How can mucus make systems work more efficiently?
Prof Seunghwan Lee's research project explores the lubrication mechanisms of mucins and mucus gels. He is interested in how systems perform and maintain themselves, with a particular emphasis on the effect of friction, and lubrication, on surface contact. He explained that "in everyday life we recognise that mucus is a slippery substance, but there is very little scientific literature, no systematic understanding of how and why it behaves as it does."
The presence, and the quality, of mucus is one of the indicators of the healthiness of the human body. Scientists' incomplete knowledge of the properties of mucus has implications for our comprehension of what happens when the system fails to work properly – when a patient suffers from asthma for example. Prof Lee's work on the structure and biophysical behaviour of mucus should be of particular interest for epidemiologists.
By examining the biological behaviour of mucus Prof Lee hopes to discover more about its characteristics, in particular how its balance between stickiness and slipperiness enables it to function. Prof Lee selected contact lenses to explain how his process works: "they rely on the dual properties of mucus: one side of the lens adheres to the surface of the eye whilst the other side remains in constant surface contact with the eyelid. It is this synchronised function which allows the lens to stay in place in the wearer's eye." The results of this research could have positive implications for the performance of biomedical devices: it could result in a more effective coating for devices such as catheters or endoscopes for example. One of the ambitions of this project is that the improved device would be able to respond more efficiently to the status of the surface it comes into contact with.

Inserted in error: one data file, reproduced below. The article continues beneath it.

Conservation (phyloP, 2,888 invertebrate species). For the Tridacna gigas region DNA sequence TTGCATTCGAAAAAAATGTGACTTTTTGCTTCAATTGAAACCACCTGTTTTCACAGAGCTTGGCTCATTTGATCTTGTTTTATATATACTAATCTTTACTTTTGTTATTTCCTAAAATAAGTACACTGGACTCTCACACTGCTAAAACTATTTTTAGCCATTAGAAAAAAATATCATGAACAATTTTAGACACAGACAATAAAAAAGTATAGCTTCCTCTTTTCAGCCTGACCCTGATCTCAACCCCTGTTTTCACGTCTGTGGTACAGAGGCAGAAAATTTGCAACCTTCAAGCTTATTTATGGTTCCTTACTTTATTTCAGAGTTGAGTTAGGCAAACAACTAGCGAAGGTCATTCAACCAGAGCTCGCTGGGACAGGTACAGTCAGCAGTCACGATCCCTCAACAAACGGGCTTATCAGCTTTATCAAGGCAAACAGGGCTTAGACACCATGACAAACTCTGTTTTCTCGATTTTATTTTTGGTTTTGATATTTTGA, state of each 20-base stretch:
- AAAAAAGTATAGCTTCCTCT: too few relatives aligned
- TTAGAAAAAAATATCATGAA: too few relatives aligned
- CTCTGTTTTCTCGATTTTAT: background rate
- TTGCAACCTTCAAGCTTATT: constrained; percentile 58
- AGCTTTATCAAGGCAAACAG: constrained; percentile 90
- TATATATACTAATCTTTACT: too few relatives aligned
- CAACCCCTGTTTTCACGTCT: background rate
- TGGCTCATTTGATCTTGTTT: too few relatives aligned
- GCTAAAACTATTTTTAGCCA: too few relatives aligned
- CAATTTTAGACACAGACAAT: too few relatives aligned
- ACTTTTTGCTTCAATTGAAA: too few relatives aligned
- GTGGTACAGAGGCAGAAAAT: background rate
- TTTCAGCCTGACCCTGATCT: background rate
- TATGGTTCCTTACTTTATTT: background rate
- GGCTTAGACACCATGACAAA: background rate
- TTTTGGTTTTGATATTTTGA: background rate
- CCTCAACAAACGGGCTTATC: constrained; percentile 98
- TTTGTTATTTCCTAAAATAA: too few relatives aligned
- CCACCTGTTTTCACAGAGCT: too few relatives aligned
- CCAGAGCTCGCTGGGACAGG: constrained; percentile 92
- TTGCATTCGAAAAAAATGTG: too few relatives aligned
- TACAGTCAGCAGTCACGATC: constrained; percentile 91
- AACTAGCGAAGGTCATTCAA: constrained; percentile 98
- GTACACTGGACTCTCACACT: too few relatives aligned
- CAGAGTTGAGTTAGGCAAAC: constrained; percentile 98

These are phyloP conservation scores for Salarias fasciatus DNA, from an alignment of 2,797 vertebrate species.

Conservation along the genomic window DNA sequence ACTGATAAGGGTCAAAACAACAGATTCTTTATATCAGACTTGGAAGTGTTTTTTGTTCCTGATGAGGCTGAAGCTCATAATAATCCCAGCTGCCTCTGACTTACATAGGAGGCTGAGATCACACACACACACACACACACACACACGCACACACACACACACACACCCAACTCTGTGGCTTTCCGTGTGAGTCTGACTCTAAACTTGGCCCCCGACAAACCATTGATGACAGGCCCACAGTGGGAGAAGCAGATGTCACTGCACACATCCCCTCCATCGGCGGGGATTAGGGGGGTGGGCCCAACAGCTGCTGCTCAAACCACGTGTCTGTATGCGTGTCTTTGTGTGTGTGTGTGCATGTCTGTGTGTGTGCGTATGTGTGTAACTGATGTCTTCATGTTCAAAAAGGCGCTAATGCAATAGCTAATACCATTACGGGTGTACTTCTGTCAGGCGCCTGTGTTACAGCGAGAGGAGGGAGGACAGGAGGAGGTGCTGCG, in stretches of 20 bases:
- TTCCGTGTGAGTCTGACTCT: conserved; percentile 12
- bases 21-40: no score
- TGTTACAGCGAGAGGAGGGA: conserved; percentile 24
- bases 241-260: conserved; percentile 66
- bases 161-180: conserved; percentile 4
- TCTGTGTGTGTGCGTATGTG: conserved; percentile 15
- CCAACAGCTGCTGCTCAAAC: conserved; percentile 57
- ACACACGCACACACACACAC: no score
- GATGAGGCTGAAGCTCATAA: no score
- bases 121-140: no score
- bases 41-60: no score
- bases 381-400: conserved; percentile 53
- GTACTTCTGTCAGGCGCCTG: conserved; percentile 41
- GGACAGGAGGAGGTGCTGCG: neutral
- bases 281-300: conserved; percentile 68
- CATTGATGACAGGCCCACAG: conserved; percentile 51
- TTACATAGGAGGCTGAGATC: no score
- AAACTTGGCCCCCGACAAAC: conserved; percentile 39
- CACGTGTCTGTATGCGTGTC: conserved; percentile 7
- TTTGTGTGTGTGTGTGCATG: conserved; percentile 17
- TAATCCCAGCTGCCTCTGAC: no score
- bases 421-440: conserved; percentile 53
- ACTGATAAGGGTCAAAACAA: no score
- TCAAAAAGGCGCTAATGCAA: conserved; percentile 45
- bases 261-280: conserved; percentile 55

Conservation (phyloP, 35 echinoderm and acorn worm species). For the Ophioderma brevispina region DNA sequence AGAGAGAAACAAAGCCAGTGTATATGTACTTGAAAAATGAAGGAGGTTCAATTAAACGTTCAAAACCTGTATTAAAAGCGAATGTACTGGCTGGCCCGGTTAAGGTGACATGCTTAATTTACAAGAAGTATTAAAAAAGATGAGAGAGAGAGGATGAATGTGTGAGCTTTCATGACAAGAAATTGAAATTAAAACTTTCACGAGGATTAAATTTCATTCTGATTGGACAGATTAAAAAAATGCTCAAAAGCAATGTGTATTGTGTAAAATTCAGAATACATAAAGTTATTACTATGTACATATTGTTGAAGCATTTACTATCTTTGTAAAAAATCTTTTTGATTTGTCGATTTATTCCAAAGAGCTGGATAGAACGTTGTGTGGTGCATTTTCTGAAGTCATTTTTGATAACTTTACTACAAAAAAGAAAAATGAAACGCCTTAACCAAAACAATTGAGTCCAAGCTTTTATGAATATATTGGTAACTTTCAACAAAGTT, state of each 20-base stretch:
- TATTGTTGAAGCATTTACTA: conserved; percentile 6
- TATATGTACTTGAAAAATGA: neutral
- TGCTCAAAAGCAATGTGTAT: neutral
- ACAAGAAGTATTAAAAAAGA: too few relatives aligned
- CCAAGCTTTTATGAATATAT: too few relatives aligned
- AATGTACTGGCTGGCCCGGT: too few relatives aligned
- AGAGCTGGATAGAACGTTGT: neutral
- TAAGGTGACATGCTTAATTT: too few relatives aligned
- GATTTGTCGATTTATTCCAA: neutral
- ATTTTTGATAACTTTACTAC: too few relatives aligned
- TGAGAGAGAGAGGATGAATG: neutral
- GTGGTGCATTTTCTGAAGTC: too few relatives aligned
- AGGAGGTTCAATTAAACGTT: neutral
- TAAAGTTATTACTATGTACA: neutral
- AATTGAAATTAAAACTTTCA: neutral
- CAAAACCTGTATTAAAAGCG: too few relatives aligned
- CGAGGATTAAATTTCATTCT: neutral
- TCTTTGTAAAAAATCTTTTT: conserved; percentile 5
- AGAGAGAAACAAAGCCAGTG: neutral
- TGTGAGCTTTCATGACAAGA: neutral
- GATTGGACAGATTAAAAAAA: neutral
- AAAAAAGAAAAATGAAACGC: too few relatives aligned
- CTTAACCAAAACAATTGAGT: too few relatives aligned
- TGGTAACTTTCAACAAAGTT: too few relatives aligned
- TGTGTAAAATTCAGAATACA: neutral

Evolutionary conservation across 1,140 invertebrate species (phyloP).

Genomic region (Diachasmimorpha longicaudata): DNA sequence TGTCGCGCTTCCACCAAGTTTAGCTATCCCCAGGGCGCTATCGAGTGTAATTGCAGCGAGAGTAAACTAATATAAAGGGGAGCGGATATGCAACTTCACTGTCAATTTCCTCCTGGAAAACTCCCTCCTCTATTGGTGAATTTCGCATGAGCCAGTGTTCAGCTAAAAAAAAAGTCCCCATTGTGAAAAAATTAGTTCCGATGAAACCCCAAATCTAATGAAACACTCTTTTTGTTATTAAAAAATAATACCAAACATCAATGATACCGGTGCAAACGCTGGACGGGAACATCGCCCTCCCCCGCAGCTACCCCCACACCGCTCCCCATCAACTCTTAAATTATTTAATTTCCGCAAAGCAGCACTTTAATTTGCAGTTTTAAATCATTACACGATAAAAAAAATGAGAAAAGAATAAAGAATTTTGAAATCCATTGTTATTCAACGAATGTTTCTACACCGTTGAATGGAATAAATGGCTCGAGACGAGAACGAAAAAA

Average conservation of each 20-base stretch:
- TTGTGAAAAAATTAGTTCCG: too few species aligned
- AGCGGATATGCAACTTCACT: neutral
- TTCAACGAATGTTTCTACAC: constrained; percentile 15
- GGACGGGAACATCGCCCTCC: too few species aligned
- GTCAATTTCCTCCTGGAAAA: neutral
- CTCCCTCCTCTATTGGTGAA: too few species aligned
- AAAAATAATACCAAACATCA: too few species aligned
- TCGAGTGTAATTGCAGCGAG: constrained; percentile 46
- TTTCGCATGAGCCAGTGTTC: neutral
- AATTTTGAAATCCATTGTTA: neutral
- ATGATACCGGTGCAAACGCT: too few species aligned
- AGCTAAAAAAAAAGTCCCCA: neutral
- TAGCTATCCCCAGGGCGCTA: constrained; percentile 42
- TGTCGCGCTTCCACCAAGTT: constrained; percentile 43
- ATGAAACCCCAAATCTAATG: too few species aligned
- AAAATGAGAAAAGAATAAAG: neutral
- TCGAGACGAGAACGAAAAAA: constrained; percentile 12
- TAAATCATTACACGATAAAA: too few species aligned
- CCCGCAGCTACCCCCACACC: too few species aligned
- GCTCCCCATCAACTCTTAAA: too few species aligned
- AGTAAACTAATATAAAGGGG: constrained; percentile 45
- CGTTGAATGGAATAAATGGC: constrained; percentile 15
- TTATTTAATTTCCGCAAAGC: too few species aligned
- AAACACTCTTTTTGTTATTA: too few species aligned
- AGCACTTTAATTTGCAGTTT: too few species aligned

The five year time frame afforded by the ERC funding has given Prof Lee the freedom to spend his first year laying the groundwork for his project. The team have been able to collect samples directly from biological tissue, and to carry out an in-depth purification process. This is a form of quality control, but it also reduces the risk of working with contaminated material.
Prof Lee worked in Switzerland for eight years before moving to his current institution, Denmark Technical University (DTU). His ERC grant has established his academic position and enabled him to begin his research much more swiftly than he would otherwise have been able to do.